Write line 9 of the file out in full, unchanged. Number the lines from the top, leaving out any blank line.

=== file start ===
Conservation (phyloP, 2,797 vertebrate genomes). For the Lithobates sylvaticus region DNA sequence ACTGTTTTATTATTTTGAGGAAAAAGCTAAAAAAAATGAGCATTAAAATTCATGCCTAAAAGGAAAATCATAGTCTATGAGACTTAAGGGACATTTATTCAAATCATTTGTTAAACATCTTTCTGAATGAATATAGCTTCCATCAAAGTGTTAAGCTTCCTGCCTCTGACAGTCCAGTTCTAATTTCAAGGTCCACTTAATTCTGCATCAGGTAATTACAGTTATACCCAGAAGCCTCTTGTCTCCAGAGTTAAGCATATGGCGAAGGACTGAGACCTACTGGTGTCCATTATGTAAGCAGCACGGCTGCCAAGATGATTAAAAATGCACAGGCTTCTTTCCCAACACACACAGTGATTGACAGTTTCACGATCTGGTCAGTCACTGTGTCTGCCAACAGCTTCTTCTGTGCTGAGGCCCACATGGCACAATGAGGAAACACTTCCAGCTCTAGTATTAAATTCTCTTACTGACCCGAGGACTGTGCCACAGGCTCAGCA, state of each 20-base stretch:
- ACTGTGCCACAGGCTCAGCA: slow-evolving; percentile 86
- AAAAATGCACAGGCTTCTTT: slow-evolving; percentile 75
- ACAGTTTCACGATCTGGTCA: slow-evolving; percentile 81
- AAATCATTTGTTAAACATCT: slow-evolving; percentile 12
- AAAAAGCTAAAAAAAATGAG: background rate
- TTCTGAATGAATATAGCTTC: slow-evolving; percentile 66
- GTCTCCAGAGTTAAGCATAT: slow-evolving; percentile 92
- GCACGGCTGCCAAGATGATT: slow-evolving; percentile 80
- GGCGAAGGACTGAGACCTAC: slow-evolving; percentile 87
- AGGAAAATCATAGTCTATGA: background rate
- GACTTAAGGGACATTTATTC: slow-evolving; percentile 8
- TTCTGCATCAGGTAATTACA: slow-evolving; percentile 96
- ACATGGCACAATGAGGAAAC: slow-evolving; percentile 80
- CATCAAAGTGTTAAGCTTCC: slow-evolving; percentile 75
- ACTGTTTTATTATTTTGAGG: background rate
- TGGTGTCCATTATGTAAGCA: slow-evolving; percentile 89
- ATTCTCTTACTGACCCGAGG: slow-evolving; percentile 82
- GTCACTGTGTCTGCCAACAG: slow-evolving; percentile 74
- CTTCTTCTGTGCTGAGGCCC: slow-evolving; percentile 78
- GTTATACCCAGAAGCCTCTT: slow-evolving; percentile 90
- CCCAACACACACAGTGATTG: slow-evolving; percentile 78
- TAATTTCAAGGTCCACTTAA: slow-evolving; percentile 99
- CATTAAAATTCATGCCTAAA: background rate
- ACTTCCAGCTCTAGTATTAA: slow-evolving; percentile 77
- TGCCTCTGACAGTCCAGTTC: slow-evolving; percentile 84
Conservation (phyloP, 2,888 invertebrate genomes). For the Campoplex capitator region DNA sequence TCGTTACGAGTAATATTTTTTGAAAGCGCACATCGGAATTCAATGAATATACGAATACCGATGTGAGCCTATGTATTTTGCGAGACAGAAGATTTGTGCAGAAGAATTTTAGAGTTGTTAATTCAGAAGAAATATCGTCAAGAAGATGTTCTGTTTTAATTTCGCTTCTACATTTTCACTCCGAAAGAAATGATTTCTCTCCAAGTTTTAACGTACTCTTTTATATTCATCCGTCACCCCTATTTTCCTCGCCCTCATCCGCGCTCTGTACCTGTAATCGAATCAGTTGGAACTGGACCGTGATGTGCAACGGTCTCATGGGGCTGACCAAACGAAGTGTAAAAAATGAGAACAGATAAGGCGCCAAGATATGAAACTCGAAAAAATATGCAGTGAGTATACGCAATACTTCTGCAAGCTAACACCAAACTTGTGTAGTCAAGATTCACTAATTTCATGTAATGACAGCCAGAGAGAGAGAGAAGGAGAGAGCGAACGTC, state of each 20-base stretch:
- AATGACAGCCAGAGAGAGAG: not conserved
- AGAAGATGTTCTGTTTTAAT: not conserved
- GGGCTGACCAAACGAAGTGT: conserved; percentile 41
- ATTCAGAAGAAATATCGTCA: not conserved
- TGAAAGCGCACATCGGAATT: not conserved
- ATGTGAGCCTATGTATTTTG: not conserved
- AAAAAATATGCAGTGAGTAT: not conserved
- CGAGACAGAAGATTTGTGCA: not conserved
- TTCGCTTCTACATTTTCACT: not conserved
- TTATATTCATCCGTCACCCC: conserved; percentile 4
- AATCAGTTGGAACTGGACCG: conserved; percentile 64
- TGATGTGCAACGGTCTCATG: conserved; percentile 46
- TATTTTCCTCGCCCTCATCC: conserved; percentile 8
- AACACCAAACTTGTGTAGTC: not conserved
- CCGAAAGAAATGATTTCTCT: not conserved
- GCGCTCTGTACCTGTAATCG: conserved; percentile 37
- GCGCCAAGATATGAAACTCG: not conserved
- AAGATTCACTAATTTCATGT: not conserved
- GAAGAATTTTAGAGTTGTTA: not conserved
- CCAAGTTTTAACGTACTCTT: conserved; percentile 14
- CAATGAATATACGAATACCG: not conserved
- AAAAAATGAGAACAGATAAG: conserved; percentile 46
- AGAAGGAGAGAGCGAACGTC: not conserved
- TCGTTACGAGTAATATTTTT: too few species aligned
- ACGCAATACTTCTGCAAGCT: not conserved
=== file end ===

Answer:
- GCACGGCTGCCAAGATGATT: slow-evolving; percentile 80